Holdout Sen. Nelson rejects abortion compromise - WMC Action News 5 - Memphis, Tennessee

Holdout Sen. Nelson rejects abortion compromise

WASHINGTON (AP) - A moderate Democrat said Thursday that an attempted Senate compromise on abortion is unsatisfactory, raising doubts about whether the chamber can pass President Barack Obama's health care overhaul by Christmas.

Nebraska Sen. Ben Nelson, a key holdout on the health care bill, voiced his opposition to the new abortion language in an interview with KLIN radio in Lincoln, Neb., and also made his concerns known to Majority Leader Harry Reid, D-Nev., Nelson's spokesman said.

"As it is right now, without further modifications, it isn't sufficient," Nelson told KLIN of the new language, which attempts to separate private from public funding for abortion, an approach that Democrats have tried in various ways without winning over anti-abortion groups or Catholic bishops.

"There's a lot of improvement on the legislation, but the basic question about funding of abortion has not been fully answered yet," Nelson said.

Nelson said abortion wasn't his only concern and he didn't see how the Christmas deadline was achievable.

The development came with Senate leaders working round the clock trying to finalize their 10-year, nearly $1 trillion bill in time for a final vote on Christmas Eve. Nelson is emerging as a major obstacle - perhaps the only remaining one - since Democrats need his vote to have the 60 necessary to overcome Republican stalling tactics.

Nelson later released a statement that was more tempered in which he praised some provisions in the abortion compromise. He said he was open to additional attempts to resolve the issue and made no mention of the Christmas deadline.

"The compromise adds important new initiatives addressing teen pregnancy and tax credits to help with adoptions," Nelson said. "These are valuable improvements that will make a positive difference and promote life. But as it is, without modifications, the language concerning abortion is not sufficient."

The abortion language was written by another anti-abortion Democrat, Bob Casey of Pennsylvania, among others, and was an attempt to secure Nelson's support for the health care bill while also keeping liberals on board. It's the Democrats' latest attempt to strictly separate public and private money that could pay for abortion coverage under a remade health care system in which many lower-income people would be using federal subsidies to buy health insurance.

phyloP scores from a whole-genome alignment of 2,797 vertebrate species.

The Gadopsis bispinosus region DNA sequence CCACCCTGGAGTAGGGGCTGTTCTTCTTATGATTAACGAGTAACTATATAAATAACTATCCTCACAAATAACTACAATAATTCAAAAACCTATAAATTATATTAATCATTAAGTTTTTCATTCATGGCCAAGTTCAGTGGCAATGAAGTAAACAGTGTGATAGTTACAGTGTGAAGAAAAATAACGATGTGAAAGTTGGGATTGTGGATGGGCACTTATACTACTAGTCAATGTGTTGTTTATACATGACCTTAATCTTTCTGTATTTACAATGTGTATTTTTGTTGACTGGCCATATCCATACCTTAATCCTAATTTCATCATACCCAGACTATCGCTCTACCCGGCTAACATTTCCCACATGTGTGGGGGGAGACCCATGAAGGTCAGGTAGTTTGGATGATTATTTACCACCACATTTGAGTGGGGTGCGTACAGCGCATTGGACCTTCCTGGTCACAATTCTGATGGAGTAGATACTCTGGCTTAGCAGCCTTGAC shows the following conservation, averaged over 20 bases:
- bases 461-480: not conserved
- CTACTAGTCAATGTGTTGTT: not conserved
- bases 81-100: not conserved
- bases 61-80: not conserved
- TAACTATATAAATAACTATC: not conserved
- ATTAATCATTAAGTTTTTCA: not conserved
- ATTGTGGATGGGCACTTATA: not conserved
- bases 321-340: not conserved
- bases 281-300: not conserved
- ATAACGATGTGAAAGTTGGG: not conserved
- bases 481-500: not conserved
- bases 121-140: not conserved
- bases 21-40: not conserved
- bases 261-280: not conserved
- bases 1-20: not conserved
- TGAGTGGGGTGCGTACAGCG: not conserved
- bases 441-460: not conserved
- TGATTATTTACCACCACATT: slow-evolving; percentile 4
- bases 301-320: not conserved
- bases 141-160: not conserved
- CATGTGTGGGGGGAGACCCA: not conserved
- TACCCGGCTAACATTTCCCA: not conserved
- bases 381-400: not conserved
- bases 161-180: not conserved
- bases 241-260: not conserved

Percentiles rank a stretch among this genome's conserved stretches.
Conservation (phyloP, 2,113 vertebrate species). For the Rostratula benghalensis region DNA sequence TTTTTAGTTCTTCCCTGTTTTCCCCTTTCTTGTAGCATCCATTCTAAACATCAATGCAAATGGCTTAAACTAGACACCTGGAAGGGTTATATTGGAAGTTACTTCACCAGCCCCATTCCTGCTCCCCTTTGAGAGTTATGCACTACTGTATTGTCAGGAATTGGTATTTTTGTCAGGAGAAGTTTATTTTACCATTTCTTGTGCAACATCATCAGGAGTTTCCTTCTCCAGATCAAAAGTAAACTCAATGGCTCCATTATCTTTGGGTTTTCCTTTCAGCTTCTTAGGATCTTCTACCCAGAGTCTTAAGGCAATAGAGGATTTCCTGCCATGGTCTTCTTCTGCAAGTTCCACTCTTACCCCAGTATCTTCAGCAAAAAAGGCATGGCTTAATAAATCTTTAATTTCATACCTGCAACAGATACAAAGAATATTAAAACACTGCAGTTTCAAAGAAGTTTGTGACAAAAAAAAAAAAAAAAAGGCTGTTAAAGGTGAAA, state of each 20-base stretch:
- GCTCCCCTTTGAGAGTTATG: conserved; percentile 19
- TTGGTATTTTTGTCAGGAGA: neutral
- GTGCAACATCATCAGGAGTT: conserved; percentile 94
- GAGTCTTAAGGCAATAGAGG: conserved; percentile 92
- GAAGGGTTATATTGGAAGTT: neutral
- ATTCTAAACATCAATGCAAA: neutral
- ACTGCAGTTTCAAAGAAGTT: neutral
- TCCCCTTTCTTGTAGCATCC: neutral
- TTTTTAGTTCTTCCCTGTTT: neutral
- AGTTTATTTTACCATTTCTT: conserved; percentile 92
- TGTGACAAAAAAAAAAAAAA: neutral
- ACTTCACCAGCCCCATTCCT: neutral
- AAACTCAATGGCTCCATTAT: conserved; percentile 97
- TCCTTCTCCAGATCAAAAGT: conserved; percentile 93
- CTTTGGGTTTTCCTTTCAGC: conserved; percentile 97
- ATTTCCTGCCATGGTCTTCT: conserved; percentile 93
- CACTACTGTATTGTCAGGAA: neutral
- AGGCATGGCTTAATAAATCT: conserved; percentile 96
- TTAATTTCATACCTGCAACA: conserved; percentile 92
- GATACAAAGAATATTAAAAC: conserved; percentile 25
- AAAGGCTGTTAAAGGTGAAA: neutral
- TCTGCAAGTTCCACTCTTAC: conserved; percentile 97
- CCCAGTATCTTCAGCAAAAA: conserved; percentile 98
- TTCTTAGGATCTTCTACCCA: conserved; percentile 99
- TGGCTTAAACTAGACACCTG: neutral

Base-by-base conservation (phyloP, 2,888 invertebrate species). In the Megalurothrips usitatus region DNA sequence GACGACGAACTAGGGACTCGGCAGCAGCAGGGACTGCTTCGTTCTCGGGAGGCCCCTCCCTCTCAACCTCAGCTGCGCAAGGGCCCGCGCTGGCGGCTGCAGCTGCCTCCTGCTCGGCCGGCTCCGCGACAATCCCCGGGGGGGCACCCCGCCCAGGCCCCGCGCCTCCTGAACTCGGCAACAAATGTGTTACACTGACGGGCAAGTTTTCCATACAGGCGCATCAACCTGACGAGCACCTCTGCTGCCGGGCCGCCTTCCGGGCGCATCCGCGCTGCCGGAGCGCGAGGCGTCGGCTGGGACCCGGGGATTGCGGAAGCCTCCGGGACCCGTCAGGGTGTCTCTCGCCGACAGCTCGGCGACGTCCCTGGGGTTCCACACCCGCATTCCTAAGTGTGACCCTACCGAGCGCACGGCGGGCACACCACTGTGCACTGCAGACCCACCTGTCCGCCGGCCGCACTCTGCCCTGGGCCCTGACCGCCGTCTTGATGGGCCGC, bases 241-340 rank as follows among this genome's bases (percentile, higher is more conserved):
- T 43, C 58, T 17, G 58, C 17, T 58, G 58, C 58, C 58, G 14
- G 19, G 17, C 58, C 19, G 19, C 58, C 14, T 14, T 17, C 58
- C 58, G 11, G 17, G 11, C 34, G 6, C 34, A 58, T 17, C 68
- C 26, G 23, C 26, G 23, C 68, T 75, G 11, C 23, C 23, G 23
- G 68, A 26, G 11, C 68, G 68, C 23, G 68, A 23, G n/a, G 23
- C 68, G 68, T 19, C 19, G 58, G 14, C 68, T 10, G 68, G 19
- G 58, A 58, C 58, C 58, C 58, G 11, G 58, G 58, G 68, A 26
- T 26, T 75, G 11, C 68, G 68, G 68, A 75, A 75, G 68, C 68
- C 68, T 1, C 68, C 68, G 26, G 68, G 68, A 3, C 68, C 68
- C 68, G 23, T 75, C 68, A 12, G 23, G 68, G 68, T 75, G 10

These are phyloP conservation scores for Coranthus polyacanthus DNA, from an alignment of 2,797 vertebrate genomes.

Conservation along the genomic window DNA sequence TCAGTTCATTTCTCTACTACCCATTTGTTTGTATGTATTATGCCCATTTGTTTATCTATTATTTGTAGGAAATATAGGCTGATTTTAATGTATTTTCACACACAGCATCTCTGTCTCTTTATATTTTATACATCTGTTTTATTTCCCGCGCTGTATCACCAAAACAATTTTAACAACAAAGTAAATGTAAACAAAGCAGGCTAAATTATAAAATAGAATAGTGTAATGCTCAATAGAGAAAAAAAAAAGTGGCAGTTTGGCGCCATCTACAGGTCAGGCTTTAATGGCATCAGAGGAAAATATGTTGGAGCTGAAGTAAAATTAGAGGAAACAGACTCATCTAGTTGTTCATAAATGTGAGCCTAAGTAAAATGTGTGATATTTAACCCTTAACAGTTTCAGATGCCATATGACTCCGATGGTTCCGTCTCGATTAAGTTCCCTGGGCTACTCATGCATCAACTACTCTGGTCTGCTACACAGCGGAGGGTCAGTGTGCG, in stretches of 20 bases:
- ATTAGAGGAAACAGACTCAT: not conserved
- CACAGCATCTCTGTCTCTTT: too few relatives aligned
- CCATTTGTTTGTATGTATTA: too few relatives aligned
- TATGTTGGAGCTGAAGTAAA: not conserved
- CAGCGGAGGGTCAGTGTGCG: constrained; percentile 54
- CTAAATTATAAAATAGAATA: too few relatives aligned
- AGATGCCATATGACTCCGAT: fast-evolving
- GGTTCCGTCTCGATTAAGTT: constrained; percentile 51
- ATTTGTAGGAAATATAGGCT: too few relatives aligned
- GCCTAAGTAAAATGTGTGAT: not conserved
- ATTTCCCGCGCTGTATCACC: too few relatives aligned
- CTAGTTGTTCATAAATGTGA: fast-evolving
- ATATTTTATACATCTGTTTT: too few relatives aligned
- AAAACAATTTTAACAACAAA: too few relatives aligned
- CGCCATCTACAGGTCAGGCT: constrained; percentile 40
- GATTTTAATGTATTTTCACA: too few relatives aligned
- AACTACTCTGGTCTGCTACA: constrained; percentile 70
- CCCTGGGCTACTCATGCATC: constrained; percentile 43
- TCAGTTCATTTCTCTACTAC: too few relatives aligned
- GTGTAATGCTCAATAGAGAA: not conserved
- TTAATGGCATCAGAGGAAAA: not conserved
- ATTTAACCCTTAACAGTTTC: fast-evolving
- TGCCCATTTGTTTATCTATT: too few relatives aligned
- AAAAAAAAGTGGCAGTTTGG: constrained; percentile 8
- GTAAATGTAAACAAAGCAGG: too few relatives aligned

Several previous attempts have been dismissed by Roman Catholic bishops and anti-abortion groups as accounting gimmicks, and this one looks like it will fare no better. The language has not been made public but is already drawing criticism from outside groups.

The compromise also would increase an adoption tax credit and provide new funding to help pregnant teens with alternatives to abortion, Nelson said. Another element would allow people whose insurance companies cover abortion to seek assurances that none of their premium dollars would go for that service, according to anti-abortion groups and others who've been briefed on the language.

That provision, in particular, angered anti-abortion activists.

Julie Schmit-Albin, executive director of Nebraska Right to Life, said that in her understanding the new language "still allows federal subsidies for plans that cover abortion on demand, which is entirely unacceptable."

"The proposed opt-out clause is particularly offensive," Schmit-Albin said. "The federal government would treat abortion on demand as if it was really health care, and then allow people to apply for status as conscientious objectors? Give me a break."

The abortion issue also threatened to derail health care legislation in the House, before Speaker Nancy Pelosi agreed to the demands of anti-abortion Democrats, who added stringent restrictions to the bill that infuriated liberals.

In the House bill, any health plan that receives any federal subsidies could not offer abortion coverage. The Senate language as filed - and apparently under the attempted compromise - would allow federal subsidies to go to health plans that offer abortion coverage but would attempt to ensure that only private money went for the procedures.
(Copyright 2009 by The Associated Press.  All Rights Reserved.)

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